Upbeat music for a highly-intensive workout, Bollywood music for a party, sounds of nature for a yoga session, and slow instrumental music for a good night’s sleep—we prescribe ourselves music all the time.
A tune can make you feel many things—happy, excited, nostalgic, or even heartbroken. Studies show that music engages regions of the brain that include those that affect emotions, cognition, sensation and movement.
In fact, listening to music is considered as a very effective method of procedural support by medical practitioners. Many doctors tend to play music while performing a surgery or even during sessions with their patients, in order to calm the nervous patient as well as to keep their cool. The major reason behind it is the fact that music is believed to induce endorphins–also known as the happy hormones.
Delhi-based clinical psychologist, Dr Bhavna Barmi tells us that: “Today, music treatment is perceived as a compelling treatment for various emotional well-being conditions. It is being utilized routinely in centres, nursing homes, schools, medical clinics, and hospice offices to assist patients with anxiety.”
Can music ease your anxiety symptoms?
We all occasionally experience anxiety at some points in life and that is deemed to be pretty normal. However, the frequency is higher in those who have anxiety disorders. These people experience intense, excessive and persistent worry and fear about everyday situations. As a result of which they also experience repeated episodes of sudden feelings of intense anxiety and terror that escalates in no time—panic attacks.
Such feelings are difficult to control, are out of proportion to the actual danger. and can last a long time. They come with multiple symptoms like shortness of breath, nervousness, increased heart rate, hyperventilation (rapid breathing), and constantly feeling weak.
Because music has such a strong and immediate influence over our emotions, coupled with its ability to naturally increase neurochemicals—including endorphins—music is used as a form of therapy for anxiety.
Music therapy, also commonly referred to as active music therapy or passive music therapy, promises to improve emotional functions in patients with anxiety.
The science behind music therapy
According to Dr Barmi, when music enters our cerebrums dopamine get activated, causing a synapse that makes us feel upbeat. This reaction is so brisk, the mind can even foresee the most pleasurable tops in natural music and prime itself with an early dopamine surge.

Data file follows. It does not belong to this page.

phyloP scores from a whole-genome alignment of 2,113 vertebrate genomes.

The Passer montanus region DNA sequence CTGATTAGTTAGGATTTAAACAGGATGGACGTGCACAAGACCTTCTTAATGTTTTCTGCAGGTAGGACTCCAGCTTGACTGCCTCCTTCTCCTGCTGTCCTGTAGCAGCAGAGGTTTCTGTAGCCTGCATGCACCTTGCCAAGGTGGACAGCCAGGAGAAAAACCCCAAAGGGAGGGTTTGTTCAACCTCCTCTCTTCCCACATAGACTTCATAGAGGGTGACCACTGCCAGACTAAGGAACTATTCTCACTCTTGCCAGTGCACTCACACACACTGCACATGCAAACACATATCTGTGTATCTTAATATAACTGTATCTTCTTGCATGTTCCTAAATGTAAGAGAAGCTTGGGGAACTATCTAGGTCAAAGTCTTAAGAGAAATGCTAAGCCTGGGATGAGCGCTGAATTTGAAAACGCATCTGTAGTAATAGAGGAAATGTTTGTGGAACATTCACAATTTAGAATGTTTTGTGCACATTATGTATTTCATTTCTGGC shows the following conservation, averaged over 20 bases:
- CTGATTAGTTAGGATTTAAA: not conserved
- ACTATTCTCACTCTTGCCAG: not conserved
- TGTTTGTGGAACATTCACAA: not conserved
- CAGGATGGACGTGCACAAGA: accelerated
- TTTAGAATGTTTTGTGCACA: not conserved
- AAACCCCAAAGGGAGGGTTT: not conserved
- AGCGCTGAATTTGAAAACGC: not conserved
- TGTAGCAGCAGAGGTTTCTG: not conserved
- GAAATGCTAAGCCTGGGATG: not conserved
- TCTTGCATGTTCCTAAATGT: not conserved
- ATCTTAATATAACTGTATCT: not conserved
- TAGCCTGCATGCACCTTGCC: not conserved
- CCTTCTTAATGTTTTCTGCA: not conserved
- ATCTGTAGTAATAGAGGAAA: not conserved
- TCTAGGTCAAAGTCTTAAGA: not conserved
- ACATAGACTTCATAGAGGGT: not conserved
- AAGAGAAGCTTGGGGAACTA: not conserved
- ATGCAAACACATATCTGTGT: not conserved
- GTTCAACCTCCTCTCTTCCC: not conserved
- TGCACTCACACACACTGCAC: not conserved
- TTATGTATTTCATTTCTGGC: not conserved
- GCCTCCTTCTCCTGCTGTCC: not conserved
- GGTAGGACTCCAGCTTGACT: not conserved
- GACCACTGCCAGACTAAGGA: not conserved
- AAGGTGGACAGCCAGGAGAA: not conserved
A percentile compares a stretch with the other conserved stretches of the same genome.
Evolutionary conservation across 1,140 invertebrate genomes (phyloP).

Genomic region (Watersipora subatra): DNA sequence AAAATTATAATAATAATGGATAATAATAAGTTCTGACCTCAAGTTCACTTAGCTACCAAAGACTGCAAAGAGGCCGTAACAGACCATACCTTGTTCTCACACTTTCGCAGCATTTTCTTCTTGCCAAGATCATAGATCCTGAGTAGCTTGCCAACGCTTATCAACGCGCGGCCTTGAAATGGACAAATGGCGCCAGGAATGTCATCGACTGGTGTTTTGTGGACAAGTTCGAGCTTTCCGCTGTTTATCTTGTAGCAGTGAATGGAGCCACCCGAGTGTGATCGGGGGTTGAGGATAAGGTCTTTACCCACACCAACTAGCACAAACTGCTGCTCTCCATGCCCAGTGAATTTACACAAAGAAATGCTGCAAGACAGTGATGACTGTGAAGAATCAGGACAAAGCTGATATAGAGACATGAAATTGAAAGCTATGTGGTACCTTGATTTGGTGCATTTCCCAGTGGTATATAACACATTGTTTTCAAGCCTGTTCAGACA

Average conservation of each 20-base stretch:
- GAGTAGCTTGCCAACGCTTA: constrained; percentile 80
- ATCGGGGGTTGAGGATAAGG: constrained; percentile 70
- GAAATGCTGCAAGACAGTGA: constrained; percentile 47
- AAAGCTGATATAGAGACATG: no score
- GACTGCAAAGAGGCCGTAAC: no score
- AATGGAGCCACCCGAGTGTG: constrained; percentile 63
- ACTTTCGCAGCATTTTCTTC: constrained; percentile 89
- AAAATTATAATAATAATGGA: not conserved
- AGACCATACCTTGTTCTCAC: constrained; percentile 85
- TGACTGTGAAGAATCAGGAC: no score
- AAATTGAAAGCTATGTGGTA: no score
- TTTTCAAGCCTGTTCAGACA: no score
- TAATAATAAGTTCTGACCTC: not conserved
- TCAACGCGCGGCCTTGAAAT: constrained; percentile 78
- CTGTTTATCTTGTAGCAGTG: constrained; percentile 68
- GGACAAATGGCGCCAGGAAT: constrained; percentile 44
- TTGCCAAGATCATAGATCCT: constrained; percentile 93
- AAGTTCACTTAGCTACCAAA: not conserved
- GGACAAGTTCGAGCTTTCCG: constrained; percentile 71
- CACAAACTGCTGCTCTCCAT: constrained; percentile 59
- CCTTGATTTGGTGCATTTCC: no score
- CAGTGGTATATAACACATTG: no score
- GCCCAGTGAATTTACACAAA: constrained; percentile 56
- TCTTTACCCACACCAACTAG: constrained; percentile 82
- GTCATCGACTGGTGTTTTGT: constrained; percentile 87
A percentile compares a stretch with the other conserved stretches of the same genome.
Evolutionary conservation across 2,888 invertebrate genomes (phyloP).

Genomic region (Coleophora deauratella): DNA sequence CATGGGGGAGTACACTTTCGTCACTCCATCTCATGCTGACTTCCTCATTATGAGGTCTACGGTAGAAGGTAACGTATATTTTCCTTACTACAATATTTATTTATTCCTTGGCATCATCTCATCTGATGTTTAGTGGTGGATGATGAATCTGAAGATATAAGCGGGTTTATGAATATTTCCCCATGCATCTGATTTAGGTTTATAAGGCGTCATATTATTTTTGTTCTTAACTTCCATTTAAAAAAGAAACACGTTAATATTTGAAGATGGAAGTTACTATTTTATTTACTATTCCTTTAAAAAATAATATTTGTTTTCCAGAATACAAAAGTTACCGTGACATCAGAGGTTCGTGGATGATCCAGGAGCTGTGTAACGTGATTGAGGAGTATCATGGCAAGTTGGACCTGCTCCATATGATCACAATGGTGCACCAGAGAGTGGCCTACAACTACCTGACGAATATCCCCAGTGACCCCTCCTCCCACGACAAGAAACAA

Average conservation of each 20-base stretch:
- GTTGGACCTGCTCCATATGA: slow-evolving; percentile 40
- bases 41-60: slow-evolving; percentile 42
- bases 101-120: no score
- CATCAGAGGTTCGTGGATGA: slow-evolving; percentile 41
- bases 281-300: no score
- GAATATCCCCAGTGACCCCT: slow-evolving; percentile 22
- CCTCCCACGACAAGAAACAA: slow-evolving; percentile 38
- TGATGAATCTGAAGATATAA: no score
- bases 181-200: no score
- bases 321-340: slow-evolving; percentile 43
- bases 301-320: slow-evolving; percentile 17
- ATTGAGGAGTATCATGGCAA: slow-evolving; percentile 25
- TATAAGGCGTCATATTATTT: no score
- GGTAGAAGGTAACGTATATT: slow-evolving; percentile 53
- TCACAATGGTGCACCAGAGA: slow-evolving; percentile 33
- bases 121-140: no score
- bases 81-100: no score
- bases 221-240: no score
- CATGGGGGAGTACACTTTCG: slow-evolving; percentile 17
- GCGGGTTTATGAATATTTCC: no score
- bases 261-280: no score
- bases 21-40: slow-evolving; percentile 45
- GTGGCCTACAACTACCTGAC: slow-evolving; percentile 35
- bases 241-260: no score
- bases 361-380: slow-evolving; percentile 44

A study by the University of Missouri explains that the positive effect of music on people can be observed with signs of happiness amongst those who regularly listen to music. The researchers link it to brain dopamine regulation too.
Not just that, even playing an instrument is accepted to build dark issue volume in specific zones of the cerebrum. It includes more parts of the brain than any other—you engage mental, emotional, and physical processes with each note.
Thus, performers regularly experience improvement in cerebrum capacities like sound-related handling, better learning abilities, sharper memory. It is safe to say that music does to your brain what exercise does to your body.
But don’t worry if you don’t have a knack for playing instruments. Listening to binaural beats–tones delivered through headphones, can help you deal with the uneasiness of stress and nervousness. They help induce a delta/theta brainwave state and have proven to be helpful in dealing with trigger points of anxiety.
So, is there a special genre of music for anxiety?
As far as mental health is concerned, music assumes a key job. While some studies say that classical music helps lower the heart rate, ease stress and lower blood pressure, Cambridge researchers, Prof. Akeem Sule and Becky Inkster are exploring hip-hop music to refine psychotherapies.
In times like these, when we are perpetually feeling stressed, irritated, and nervous—anxiety becomes a very common issue that most of us deal with and even minor tension can trigger that.
In light of this, Dr Barmi explains that: “The genres most likely to support relaxation are classical, soft pop, and certain types of world music. These are found to largely contain the musical elements necessary to help a person relax.” That said, knowing a piece too well was found in some cases to be counterproductive—perhaps because it doesn’t capture your attention fully.
So, what are you waiting for? You heard the doctor! Treat yourself with some calming music and relax as you end your day.